Author’s note: For those who have not yet read Atlas Shrugged but intend to, this essay will spoil the suspense of reading the novel for the first time.


Since its 18th-century inception, the novel has been properly glorified for its potential scope. It is not confined in place or time, as is drama, and does not require the performing arts as an intermediary. Since the novel is not limited to physical conflict but includes psychological action, it can provide profound insight into the inner lives of its characters. Nor is the novel restricted by such requirements of language as meter and rhyme, as is great poetry. The novel is, consequently, the most intellectual art form, containing vistas as expansive as the human mind itself, curtailed solely by the limits of a novelist’s imagination. It is an art form that can transport a reader from a character’s innermost private thoughts to the most grand-scale, globe-shaking physical conflict—and dramatize the causal link between the two. A skilled novelist can weave into his story a blend of thought and action, reason and emotion, past and present events, an individual protagonist and a sweeping array of supporting characters. In short, the novel is unique among art forms in its potential to dramatize the full range of human experience.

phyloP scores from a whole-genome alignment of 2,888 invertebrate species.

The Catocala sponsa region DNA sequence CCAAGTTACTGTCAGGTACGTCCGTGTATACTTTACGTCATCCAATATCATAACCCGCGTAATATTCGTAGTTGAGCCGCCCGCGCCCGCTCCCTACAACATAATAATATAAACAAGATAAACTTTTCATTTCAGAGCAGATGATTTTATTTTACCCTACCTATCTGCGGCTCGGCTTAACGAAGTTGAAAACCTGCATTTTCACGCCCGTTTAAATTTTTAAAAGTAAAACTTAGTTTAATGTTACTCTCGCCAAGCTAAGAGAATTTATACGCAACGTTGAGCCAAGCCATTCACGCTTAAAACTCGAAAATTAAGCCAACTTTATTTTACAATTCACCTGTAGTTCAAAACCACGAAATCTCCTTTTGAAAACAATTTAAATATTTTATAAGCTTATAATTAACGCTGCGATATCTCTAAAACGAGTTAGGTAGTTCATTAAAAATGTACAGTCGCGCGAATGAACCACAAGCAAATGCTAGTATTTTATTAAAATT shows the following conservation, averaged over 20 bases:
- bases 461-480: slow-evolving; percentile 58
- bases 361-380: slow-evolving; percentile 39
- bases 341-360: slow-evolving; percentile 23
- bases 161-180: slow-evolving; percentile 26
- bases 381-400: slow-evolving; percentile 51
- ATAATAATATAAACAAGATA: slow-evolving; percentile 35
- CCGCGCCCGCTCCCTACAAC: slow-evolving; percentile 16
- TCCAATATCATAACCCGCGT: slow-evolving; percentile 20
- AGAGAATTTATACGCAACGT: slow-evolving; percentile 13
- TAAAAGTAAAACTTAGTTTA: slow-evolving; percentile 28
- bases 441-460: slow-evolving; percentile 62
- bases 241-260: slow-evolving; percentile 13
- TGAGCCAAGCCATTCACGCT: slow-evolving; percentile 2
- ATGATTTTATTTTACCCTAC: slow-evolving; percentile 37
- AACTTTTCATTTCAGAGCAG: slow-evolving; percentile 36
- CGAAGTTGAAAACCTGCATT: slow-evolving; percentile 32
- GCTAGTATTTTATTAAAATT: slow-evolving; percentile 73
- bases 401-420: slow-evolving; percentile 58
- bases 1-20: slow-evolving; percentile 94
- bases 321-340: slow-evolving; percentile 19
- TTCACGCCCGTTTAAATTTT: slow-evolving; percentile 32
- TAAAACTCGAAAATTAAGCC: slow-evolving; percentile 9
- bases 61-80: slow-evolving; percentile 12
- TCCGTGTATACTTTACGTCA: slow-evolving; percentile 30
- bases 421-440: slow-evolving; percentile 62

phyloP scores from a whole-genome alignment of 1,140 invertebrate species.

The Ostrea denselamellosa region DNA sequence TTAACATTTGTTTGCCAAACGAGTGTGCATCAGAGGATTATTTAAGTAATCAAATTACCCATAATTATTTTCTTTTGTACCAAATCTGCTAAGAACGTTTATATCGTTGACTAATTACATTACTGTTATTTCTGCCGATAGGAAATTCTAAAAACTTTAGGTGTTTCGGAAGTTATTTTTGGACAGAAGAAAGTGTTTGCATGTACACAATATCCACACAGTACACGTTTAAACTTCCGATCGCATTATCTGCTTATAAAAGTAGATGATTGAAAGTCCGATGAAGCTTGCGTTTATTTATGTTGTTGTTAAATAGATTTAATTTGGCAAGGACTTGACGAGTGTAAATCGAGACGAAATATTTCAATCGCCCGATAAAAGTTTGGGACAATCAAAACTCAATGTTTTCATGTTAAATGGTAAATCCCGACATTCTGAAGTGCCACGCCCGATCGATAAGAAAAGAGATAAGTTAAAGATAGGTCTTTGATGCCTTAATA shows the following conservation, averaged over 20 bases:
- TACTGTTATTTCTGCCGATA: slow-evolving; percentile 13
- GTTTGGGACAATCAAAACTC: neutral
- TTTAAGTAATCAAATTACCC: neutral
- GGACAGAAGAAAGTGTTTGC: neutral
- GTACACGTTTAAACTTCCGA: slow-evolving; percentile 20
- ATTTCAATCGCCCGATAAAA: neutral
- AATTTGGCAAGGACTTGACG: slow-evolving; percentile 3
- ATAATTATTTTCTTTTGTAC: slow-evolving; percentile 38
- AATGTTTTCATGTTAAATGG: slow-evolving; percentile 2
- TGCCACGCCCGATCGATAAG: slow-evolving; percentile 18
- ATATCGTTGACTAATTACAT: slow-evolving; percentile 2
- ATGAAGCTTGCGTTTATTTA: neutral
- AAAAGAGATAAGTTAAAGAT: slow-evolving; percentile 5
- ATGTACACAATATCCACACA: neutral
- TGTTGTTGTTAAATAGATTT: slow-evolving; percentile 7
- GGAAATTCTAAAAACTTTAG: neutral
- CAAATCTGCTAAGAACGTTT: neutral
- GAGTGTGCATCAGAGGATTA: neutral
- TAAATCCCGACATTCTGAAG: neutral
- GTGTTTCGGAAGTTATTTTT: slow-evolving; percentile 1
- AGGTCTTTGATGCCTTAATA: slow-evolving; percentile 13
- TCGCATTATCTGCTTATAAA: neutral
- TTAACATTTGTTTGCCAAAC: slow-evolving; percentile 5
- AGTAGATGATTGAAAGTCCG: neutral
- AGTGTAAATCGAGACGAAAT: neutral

Ayn Rand actualized that potential.

This author knows of no other fictional work that is so thoroughly integrated on so vast a scale as Atlas Shrugged. The novel is a concordant literary synthesis of every essential element of human life.

Although Atlas Shrugged famously dramatizes a revolutionary philosophy, it is first and foremost a work of extraordinary artistic imaginativeness. The purpose of this essay is to analyze the novel from a literary perspective, focusing on its unparalleled artistic merits.

The Plot-Theme